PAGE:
Three towns on Route 495 vie for state-of-the-art microelectronics center
Something for everyone - businessmen, academicians, and politicians. That's the concept behind a planned $40 million microelectronics research and training center.
The high-tech industry will get a retraining facility for its staff and boost the skills of local engineering grads. Nine participating institutions will get state-of-the-art equipment they've only dreamed of affording. And, the state ensures the continued prosperity of the commonwealth.
So far, under the guidance of the state-founded Massachusetts Technology Park Corporation (MTPC), this triad is relatively seamless. But the fabric of the partnership may be stretched a bit in the coming months.
Out of 27 possible sites for the center, the choice has narrowed to three: Taunton, Marlborough, and Westborough. Each has its backers.
Located near Route 495, the Marlborough and Westborough sites are on the outer rim of a crescent of computer companies wedged between Routes 128 and 495.
Not surprisingly, they are considered the favored sites of the 16 high-tech companies now part of the coalition. Since half of the center's $40 million will come from industry, in donated equipment and money, these firms would prefer to have the investment in their own backyard.
Yet what might be considered the political favorite is about 30 miles south of Boston, in Taunton. The area could use an economic boost, and officials see the center, located on 495, as an attractive lure for industry.
Unemployment in January stood at 13.3 percent in Taunton. ''We're just starting to feel the impact of the Parker Bros. closing and the slowdown in the silver-plating industry,'' Mayor Richard Johnson explains.
Meanwhile, Marlborough and West-borough are enjoying the fruits of high-tech prosperity. The January unemployment level was 4.3 percent in Marlborough and 5. 2 percent in Westborough.
To tout Taunton's interest in the center, Mayor Johnson is planning a press conference next Wednesday ''to show the governor and members of the board how united southeastern Massachusetts is about this center. To let them know we want them.'' Although state representatives, mayors, and officials from surrounding towns will be invited, Johnson denies the gathering is intended to inject political pressure into the selection process.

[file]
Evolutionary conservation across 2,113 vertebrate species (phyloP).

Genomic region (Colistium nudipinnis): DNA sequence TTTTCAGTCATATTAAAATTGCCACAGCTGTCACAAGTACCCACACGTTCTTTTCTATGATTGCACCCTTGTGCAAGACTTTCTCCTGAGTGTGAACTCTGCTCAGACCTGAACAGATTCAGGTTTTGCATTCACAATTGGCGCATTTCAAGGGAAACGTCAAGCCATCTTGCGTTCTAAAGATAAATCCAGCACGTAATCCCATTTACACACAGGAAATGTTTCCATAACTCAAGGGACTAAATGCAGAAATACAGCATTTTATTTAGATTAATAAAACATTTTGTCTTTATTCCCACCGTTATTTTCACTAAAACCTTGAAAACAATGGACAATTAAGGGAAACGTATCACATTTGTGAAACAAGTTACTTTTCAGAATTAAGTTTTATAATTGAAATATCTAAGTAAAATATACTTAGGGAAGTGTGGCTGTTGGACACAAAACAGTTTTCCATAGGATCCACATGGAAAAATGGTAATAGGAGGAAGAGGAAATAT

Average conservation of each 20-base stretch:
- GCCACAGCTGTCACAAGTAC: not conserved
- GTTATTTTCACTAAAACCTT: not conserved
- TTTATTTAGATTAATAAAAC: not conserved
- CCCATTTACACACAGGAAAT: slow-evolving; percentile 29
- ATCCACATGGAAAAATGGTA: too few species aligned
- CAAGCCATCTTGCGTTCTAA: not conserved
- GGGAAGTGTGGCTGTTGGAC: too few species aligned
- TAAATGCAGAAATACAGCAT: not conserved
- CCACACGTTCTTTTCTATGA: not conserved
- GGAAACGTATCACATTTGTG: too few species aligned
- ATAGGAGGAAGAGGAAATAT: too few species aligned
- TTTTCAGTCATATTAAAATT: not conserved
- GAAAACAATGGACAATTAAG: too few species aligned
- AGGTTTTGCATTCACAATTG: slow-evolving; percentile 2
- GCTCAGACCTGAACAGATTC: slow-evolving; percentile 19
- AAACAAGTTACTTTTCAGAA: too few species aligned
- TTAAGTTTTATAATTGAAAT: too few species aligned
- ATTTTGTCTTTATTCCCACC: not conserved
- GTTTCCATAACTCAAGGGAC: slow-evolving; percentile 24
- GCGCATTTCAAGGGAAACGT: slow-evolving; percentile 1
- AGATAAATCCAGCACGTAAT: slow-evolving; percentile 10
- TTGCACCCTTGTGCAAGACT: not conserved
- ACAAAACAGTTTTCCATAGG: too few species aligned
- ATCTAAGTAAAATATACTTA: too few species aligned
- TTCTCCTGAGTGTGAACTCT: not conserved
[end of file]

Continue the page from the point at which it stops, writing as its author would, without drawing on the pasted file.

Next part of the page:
''We just want them to know that we will do everything to facilitate their construction plans. They will have no problems if the center is located here,'' Mr. Johnson says.
Nonetheless, MTPC board members are feeling some political pressure for the Taunton site.
''No one has approached me, but I'm hearing things from some other firms that have been contacted. That is, if we choose one particular site, everyone will be very happy,'' says Edward Simon, vice-president of research and engineering at Unitrode Corporation and an MTPC board member.
He says the high-tech members of the board are determined their decision will not be made on political grounds. In preparation for the final decision, a trip to each location is planned.
Somewhat removed from the fray are the academic members of the center's board.
Says Karl Weiss at Northeastern University, ''There are two ways of looking at it. You can put the center right where the action is now. Or, you can look ahead five, 10, 20 years from now. It is a reasonable assumption that the high-tech industry will be moving toward the south.'' Mr. Weiss is vice-president of research at Northeastern and a member of the site selection committee.
Site decisions to date, Weiss stresses, have been based on locality and technical qualifications, not on possible benefits to the communities.
Indeed, members of the MTPC's board say too much emphasis has been given the center's employment possibilities. ''At any given time, there is likely to be only 100 to 150 people in the center,'' Weiss says. Most of these will be visiting students and faculty.
Joseph Stach, executive director of MTPC, agrees: ''The center itself is not going to be a large employer.'' But will it draw companies to the area? ''If there is available land, then it may.''
The microelectronics center is one example of a growing movement nationwide for government to take a more active role in economic and educational development. Several universities, including MIT, are forming business partnerships to create this kind of facility. In North Carolina, ground has been broken on a similar center. But, says Mr. Stach, ''Our infrastructure is better. We have some of the finest universities and companies in the industry to draw upon.''
The Massachusetts center will have the latest microchip and circuit-design equipment as well as the capability to produce the tiny wafers. The local industry's dearth of experience in this field fosters a dependence on California- and Japan-produced designs, industry experts say.
The next public meeting of the Burlington-based MTPC is slated for March 16. While some board members anticipate a final site selection will be reached then, Stach doubts it. Instead, he says, more detailed studies of each site will probably be done.
When will the winning town be announced? ''We hope to have it by May,'' Stach says. And it is expected that in the spring of 1986, somewhere along 495, the microelectronics center will open its doors.